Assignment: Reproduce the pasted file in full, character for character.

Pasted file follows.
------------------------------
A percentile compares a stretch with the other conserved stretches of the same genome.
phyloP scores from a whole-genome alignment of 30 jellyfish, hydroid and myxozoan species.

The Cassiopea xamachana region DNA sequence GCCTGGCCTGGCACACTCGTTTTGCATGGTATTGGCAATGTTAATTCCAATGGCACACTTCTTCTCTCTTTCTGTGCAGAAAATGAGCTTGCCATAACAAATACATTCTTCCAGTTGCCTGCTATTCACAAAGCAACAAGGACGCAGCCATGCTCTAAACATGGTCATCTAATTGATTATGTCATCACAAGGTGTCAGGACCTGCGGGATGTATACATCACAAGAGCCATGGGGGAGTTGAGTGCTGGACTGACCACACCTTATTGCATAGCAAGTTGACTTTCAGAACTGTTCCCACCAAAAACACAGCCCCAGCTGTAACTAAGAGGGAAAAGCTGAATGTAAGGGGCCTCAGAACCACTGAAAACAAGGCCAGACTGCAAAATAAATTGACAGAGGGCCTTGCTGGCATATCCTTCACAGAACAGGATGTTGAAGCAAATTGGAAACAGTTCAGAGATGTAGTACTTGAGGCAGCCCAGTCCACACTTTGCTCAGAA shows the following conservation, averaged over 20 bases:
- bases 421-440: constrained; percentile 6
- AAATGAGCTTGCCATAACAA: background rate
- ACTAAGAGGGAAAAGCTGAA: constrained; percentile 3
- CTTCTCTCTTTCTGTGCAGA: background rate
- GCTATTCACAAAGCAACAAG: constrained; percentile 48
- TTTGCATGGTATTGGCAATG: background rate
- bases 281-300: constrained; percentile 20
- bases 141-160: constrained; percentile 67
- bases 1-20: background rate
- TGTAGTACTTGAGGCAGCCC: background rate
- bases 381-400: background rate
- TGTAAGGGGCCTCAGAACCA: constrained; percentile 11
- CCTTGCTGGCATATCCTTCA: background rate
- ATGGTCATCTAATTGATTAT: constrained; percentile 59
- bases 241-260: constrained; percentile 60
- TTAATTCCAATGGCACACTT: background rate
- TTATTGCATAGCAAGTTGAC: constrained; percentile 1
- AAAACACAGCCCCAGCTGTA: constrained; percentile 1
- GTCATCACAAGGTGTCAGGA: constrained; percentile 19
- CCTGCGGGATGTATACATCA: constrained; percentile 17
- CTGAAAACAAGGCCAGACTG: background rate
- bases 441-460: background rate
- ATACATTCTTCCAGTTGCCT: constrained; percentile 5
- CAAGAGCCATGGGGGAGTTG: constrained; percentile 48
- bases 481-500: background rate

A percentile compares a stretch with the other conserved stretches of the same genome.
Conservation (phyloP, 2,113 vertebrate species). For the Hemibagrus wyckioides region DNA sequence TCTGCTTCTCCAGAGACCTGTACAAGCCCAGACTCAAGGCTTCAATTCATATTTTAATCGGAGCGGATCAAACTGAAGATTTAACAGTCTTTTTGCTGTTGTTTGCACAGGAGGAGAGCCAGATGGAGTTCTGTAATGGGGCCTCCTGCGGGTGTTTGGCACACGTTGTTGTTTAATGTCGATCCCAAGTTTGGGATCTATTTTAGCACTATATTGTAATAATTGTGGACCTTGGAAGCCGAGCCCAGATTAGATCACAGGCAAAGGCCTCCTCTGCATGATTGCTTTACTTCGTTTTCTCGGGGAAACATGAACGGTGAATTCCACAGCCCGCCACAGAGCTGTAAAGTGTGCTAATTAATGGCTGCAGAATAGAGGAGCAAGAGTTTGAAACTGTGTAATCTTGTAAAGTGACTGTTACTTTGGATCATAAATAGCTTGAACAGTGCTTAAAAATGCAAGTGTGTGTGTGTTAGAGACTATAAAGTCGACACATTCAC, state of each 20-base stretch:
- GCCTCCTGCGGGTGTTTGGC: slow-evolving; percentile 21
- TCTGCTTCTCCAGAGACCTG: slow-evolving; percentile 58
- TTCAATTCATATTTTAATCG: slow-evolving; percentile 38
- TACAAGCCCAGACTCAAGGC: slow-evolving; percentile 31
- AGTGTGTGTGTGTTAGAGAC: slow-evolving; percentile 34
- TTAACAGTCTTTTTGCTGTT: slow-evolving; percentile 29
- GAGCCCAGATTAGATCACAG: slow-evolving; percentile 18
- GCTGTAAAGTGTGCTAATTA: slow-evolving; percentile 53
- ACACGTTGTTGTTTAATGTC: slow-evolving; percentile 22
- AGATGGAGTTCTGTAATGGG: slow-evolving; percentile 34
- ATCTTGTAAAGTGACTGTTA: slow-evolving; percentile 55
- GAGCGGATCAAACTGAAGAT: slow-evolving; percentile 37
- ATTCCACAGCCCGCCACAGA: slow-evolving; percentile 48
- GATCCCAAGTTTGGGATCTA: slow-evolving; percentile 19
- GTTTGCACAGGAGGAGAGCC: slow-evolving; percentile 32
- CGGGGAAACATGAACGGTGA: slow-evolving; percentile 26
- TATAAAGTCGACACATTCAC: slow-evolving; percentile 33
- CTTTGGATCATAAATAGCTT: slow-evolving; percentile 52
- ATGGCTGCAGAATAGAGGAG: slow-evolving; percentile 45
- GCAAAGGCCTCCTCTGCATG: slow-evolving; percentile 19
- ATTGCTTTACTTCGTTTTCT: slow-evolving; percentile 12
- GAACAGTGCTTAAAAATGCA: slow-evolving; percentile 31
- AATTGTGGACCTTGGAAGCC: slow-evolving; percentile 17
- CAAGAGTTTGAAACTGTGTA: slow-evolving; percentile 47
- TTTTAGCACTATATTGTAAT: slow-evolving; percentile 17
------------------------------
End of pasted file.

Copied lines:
A percentile compares a stretch with the other conserved stretches of the same genome.
phyloP scores from a whole-genome alignment of 30 jellyfish, hydroid and myxozoan species.

The Cassiopea xamachana region DNA sequence GCCTGGCCTGGCACACTCGTTTTGCATGGTATTGGCAATGTTAATTCCAATGGCACACTTCTTCTCTCTTTCTGTGCAGAAAATGAGCTTGCCATAACAAATACATTCTTCCAGTTGCCTGCTATTCACAAAGCAACAAGGACGCAGCCATGCTCTAAACATGGTCATCTAATTGATTATGTCATCACAAGGTGTCAGGACCTGCGGGATGTATACATCACAAGAGCCATGGGGGAGTTGAGTGCTGGACTGACCACACCTTATTGCATAGCAAGTTGACTTTCAGAACTGTTCCCACCAAAAACACAGCCCCAGCTGTAACTAAGAGGGAAAAGCTGAATGTAAGGGGCCTCAGAACCACTGAAAACAAGGCCAGACTGCAAAATAAATTGACAGAGGGCCTTGCTGGCATATCCTTCACAGAACAGGATGTTGAAGCAAATTGGAAACAGTTCAGAGATGTAGTACTTGAGGCAGCCCAGTCCACACTTTGCTCAGAA shows the following conservation, averaged over 20 bases:
- bases 421-440: constrained; percentile 6
- AAATGAGCTTGCCATAACAA: background rate
- ACTAAGAGGGAAAAGCTGAA: constrained; percentile 3
- CTTCTCTCTTTCTGTGCAGA: background rate
- GCTATTCACAAAGCAACAAG: constrained; percentile 48
- TTTGCATGGTATTGGCAATG: background rate
- bases 281-300: constrained; percentile 20
- bases 141-160: constrained; percentile 67
- bases 1-20: background rate
- TGTAGTACTTGAGGCAGCCC: background rate
- bases 381-400: background rate
- TGTAAGGGGCCTCAGAACCA: constrained; percentile 11
- CCTTGCTGGCATATCCTTCA: background rate
- ATGGTCATCTAATTGATTAT: constrained; percentile 59
- bases 241-260: constrained; percentile 60
- TTAATTCCAATGGCACACTT: background rate
- TTATTGCATAGCAAGTTGAC: constrained; percentile 1
- AAAACACAGCCCCAGCTGTA: constrained; percentile 1
- GTCATCACAAGGTGTCAGGA: constrained; percentile 19
- CCTGCGGGATGTATACATCA: constrained; percentile 17
- CTGAAAACAAGGCCAGACTG: background rate
- bases 441-460: background rate
- ATACATTCTTCCAGTTGCCT: constrained; percentile 5
- CAAGAGCCATGGGGGAGTTG: constrained; percentile 48
- bases 481-500: background rate

A percentile compares a stretch with the other conserved stretches of the same genome.
Conservation (phyloP, 2,113 vertebrate species). For the Hemibagrus wyckioides region DNA sequence TCTGCTTCTCCAGAGACCTGTACAAGCCCAGACTCAAGGCTTCAATTCATATTTTAATCGGAGCGGATCAAACTGAAGATTTAACAGTCTTTTTGCTGTTGTTTGCACAGGAGGAGAGCCAGATGGAGTTCTGTAATGGGGCCTCCTGCGGGTGTTTGGCACACGTTGTTGTTTAATGTCGATCCCAAGTTTGGGATCTATTTTAGCACTATATTGTAATAATTGTGGACCTTGGAAGCCGAGCCCAGATTAGATCACAGGCAAAGGCCTCCTCTGCATGATTGCTTTACTTCGTTTTCTCGGGGAAACATGAACGGTGAATTCCACAGCCCGCCACAGAGCTGTAAAGTGTGCTAATTAATGGCTGCAGAATAGAGGAGCAAGAGTTTGAAACTGTGTAATCTTGTAAAGTGACTGTTACTTTGGATCATAAATAGCTTGAACAGTGCTTAAAAATGCAAGTGTGTGTGTGTTAGAGACTATAAAGTCGACACATTCAC, state of each 20-base stretch:
- GCCTCCTGCGGGTGTTTGGC: slow-evolving; percentile 21
- TCTGCTTCTCCAGAGACCTG: slow-evolving; percentile 58
- TTCAATTCATATTTTAATCG: slow-evolving; percentile 38
- TACAAGCCCAGACTCAAGGC: slow-evolving; percentile 31
- AGTGTGTGTGTGTTAGAGAC: slow-evolving; percentile 34
- TTAACAGTCTTTTTGCTGTT: slow-evolving; percentile 29
- GAGCCCAGATTAGATCACAG: slow-evolving; percentile 18
- GCTGTAAAGTGTGCTAATTA: slow-evolving; percentile 53
- ACACGTTGTTGTTTAATGTC: slow-evolving; percentile 22
- AGATGGAGTTCTGTAATGGG: slow-evolving; percentile 34
- ATCTTGTAAAGTGACTGTTA: slow-evolving; percentile 55
- GAGCGGATCAAACTGAAGAT: slow-evolving; percentile 37
- ATTCCACAGCCCGCCACAGA: slow-evolving; percentile 48
- GATCCCAAGTTTGGGATCTA: slow-evolving; percentile 19
- GTTTGCACAGGAGGAGAGCC: slow-evolving; percentile 32
- CGGGGAAACATGAACGGTGA: slow-evolving; percentile 26
- TATAAAGTCGACACATTCAC: slow-evolving; percentile 33
- CTTTGGATCATAAATAGCTT: slow-evolving; percentile 52
- ATGGCTGCAGAATAGAGGAG: slow-evolving; percentile 45
- GCAAAGGCCTCCTCTGCATG: slow-evolving; percentile 19
- ATTGCTTTACTTCGTTTTCT: slow-evolving; percentile 12
- GAACAGTGCTTAAAAATGCA: slow-evolving; percentile 31
- AATTGTGGACCTTGGAAGCC: slow-evolving; percentile 17
- CAAGAGTTTGAAACTGTGTA: slow-evolving; percentile 47
- TTTTAGCACTATATTGTAAT: slow-evolving; percentile 17